Firstly, I'm glad you decided to get out of your miserable job and being miserable in general. There's no reason anyone should go through that.

I don't necessarily see anyone as 'bad' here. Its a pile of irreconcilable differences. He loves his home country and you love yours. Both of you love your countries and yourselves more than the other person. There's no crime here. Maybe its time to let go.
posted by p1nkdaisy at 6:12 AM on January 14, 2011

These answers are disheartening. I am trying to avoid a similar situation myself, though we are both in a third country. I love it here. Husband less so. Husband would go home in a moment. He also has the sabbatical option, which can at times cloud the decision. My career would have to take a serious backstep if I went back. Compromise is hard when the choices are so distant. We are talking it out, at length, constantly, and this is helping, gradually.

I can't offer much advice other than you've got get face to face, and get everything out in the open. Either you going there or speeding up the process for him to visit you. These are absolutely not the kind of discussions you can do well on the phone.
posted by wingless_angel at 7:24 AM on January 14, 2011

I'm sorry that your attempts to create a happier life for yourself have resulted in such heavy complications.

I don't have much in the way of advice, but would it be possible to set up a couples therapy session over the phone with your husband? It seems like there are a lot of emotions clouding up the lines of communication, and a mediated discussion might go a long way towards sorting out these issues.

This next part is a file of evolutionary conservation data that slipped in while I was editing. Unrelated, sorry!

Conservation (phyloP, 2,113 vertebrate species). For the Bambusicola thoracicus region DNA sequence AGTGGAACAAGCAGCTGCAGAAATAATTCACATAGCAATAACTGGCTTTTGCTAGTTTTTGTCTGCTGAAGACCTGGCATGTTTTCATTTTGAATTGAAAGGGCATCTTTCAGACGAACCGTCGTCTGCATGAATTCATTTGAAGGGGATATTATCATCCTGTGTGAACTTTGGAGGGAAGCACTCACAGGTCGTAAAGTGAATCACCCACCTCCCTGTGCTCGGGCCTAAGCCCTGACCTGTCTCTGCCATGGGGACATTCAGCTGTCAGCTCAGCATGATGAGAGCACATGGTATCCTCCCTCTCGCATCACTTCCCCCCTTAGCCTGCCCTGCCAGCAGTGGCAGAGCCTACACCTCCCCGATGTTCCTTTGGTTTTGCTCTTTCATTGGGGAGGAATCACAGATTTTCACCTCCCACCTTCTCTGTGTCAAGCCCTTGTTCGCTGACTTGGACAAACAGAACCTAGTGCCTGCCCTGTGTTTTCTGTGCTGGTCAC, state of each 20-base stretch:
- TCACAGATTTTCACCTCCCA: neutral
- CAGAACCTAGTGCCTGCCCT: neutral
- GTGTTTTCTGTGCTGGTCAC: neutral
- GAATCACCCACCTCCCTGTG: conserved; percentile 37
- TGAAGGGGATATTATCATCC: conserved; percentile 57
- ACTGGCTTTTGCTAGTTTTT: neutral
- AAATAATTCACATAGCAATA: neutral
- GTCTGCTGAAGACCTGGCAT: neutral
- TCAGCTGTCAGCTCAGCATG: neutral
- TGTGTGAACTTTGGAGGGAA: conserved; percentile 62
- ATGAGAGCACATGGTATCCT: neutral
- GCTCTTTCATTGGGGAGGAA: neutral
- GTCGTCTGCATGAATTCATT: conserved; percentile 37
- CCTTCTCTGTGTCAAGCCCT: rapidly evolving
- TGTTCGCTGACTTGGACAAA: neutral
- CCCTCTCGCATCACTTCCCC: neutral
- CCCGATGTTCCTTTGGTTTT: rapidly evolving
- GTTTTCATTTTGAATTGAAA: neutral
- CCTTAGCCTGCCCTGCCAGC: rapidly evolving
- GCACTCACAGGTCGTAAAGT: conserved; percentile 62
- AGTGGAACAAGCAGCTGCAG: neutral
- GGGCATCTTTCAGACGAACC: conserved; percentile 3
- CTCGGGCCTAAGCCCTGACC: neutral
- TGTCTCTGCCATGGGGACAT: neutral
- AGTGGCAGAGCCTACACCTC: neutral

posted by sk932 at 7:50 AM on January 14, 2011

i have a friend who is so much in the same position as you that i thought you might be her (you aren't).

i'm not sure i have much to offer either, but i can say - unequivocally - that he would never move to the states with/for her. regardless of what agreements they have, how unhappy she is ... he would just never do it. if she moved back first (after three months of discussion or three years), he would not follow.

i agree with some others who say no one's really at fault, despite that he said he would at some point move back and now is saying he won't. like with my friend, he either meant it at the time or never thought it would happen or was saying what he need to get what he wanted. maybe he's more at fault, but that doesn't really get anyone anywhere now that it's happening.